How ungrateful of you for not appreciating this opportunity. How selfish and self-absorbed of you for requiring some sort of recompense for your time.
What a shame then, that all these freelance positions are so easily replaceable and staff-writing positions so rare – virtually non-existent to those that aren’t in the business or already have pre-existing contacts.
I reiterate: what’s the point.
To extrapolate: why even bother?
This is why, as Kevin Smith has espoused, your personal, unique voice is so valuable. It’s why something like a book, screenplay, podcast or song can be so identifiably yours. Your thoughts, your feelings, your emotions. Your voice. It’s your currency, as Mr. Smith puts it.
You work for free in the hope that somebody notices your efforts. Once the effort is recognised, payment is sure to follow, right? This is as true for freelance work as it is to sitting down to write a novel without representation or publisher attention. The hope is to struggle in creative squalor, suffering the proverbial 40 days and 40 nights – though my calendar tells me I’m way past that and still counting – because, of course, you will come out the other end having met the challenge, risen to the occasion and learned a lesson or two on the path to your success. That’s just the way of things, surely, Doc. Hollywood? Being asked to do work, to do it for free, and to tell your perceived superiors that, yes, you do enjoy the taste of this shit sandwich, is all part and parcel of the process. Fall in line and don’t question it, soldier. You’re just a cog. Easily replaced. You’d do well to remember that.
There has been a minor revolt within other creative sectors: musicians, photographers, videographers – all jobs that people expect to be provided for free. Sorry, for ‘exposure.’ A lot of these fine folk have had enough of this broken system and have decided to attribute actual worth to their time and work, even while others continue to devalue themselves by working for zip. Even if it means that they may lose work to these very people. That’s character.
I once did some work for a video game TV show for about the length of a cup of coffee. They provided me with a free copy of a Green Lantern game and requested about five different reviews intended for different platforms and audience types. They then expected me to travel into London in order to play the entire game AGAIN in order to cap footage and edit it into a video review they could broadcast. At the end of this experience, I would be down a lot in trainfare with nothing to show for it. Plus, I wasn’t going to play that piece of shit again. Taking interest and passion and bleeding it dry in exchange for vague ‘exposure’ is the fastest way to sour a person to the things they love.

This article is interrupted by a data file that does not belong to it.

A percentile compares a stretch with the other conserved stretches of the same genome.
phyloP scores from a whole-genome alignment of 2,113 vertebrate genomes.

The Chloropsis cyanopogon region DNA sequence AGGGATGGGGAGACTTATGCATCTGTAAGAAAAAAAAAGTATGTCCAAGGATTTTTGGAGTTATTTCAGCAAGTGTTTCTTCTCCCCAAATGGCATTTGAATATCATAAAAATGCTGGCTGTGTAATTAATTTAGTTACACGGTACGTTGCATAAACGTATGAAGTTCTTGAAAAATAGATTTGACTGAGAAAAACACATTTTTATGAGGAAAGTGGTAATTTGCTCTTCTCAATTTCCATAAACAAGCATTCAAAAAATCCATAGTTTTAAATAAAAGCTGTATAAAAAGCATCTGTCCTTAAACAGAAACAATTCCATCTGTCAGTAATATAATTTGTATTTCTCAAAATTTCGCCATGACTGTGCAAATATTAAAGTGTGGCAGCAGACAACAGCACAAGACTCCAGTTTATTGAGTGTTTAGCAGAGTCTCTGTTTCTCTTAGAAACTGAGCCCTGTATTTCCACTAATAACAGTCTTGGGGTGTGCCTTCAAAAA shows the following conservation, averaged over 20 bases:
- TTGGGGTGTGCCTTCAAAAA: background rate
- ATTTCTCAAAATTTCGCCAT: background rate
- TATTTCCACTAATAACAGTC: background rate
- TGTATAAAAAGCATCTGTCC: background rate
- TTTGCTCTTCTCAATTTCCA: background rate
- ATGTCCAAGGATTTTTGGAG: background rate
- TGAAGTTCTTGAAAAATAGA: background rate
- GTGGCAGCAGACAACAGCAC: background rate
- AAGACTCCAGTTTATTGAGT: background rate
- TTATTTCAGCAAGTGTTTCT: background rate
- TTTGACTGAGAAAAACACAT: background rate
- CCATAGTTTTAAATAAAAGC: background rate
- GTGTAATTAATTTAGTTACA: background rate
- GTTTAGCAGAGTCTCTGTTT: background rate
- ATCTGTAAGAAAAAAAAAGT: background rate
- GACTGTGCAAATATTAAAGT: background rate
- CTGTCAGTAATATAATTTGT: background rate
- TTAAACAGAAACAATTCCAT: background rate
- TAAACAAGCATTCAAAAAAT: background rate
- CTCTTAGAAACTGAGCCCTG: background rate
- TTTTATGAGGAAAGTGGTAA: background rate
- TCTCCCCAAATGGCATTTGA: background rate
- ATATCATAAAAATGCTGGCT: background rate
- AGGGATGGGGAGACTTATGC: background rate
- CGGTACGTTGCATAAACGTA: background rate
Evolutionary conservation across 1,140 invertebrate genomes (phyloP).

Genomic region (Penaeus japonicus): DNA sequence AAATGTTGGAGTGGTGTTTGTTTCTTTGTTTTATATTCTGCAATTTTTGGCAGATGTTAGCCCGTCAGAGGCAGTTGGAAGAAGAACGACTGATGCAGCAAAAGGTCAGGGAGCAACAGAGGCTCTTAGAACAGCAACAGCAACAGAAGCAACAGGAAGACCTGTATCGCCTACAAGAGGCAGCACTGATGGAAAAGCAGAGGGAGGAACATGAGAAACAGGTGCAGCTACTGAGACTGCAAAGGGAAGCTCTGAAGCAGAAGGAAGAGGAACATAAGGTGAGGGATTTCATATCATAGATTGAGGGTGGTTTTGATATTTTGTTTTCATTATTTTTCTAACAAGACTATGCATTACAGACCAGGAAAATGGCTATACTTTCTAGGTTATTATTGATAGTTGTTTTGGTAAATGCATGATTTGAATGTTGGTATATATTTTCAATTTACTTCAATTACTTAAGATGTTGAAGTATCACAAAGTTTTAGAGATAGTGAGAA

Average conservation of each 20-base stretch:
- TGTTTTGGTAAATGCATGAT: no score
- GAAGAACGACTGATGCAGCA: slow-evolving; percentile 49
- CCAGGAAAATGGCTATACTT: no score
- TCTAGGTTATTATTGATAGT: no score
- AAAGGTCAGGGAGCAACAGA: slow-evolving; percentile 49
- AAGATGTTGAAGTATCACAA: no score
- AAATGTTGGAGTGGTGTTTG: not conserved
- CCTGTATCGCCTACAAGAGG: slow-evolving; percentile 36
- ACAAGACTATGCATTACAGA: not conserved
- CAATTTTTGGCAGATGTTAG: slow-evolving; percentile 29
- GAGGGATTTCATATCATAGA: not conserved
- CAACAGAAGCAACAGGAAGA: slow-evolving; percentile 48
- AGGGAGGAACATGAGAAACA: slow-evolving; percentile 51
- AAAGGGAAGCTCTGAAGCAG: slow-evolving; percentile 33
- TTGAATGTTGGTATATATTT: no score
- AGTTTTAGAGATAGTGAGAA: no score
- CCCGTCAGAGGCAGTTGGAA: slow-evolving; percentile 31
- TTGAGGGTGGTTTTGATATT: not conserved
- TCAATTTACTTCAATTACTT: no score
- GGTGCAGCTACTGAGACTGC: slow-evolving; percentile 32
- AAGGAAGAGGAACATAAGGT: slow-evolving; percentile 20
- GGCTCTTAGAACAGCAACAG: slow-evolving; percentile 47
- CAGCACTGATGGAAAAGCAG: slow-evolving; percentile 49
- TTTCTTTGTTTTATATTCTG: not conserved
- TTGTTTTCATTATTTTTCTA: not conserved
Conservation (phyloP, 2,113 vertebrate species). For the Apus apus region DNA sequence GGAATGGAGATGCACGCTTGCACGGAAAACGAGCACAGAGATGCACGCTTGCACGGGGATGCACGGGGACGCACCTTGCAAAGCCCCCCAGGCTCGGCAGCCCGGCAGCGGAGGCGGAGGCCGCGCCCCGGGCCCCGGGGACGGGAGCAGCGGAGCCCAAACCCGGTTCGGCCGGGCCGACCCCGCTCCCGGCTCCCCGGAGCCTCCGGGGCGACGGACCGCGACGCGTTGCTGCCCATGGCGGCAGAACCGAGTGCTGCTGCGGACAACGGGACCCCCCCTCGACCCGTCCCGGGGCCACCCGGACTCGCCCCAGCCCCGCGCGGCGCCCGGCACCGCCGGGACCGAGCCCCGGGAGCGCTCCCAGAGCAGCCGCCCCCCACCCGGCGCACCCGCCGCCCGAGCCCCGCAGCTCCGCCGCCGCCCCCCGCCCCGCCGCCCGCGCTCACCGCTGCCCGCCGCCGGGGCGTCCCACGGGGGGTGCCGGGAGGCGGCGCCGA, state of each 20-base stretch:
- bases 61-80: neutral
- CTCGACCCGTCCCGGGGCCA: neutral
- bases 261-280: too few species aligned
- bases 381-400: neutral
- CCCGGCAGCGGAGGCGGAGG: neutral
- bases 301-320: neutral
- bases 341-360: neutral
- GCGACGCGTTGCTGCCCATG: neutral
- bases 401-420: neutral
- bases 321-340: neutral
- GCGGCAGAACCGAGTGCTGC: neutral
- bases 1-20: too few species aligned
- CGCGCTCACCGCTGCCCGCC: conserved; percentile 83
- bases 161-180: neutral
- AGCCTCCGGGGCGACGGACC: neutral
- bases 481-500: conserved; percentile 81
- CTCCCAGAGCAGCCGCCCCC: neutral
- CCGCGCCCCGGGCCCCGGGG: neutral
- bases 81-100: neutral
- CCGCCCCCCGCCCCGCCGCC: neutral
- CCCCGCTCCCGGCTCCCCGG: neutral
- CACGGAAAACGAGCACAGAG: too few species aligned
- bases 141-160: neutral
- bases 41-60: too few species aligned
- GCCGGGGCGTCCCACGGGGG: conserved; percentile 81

To be clear: Opportunity, good. Exploitation, bad.
Want to hear the worst kept secret? Everybody that works for free doesn’t want to. Everybody that creates anything – art, podcasts, movies, whatever – all want their work to be shared and celebrated, but for it to be shared it must first be discovered. Hence the overt willingness to throw themselves into the salt mines, along with the thousands upon thousands worldwide who clamour for the same result.
To be candid, at this point in time, I count myself among them. I blog here to capture my roller coaster journey. It’s a public journal I hope you enjoy and can maybe learn from, if only in how NOT to do things.
For the other gigs, I write about topics I care about in between literary agent submissions and putting together the skeletal structure of a new story.
I do this as I enjoy it. I do it, as I stated at the top, to keep my mind sharp and my writing as honed as possible – though I would enjoy it a whole lot more if I were compensated for the time. The moment I no longer enjoy it, when I fail to get anything out of it whatsoever, I’ll stop. What are they going to do, fire me? They don’t even pay me!
Besides, you can’t pay rent with a pocket full of exposure. You’ll probably just be arrested.
– Steve R / @stevetendo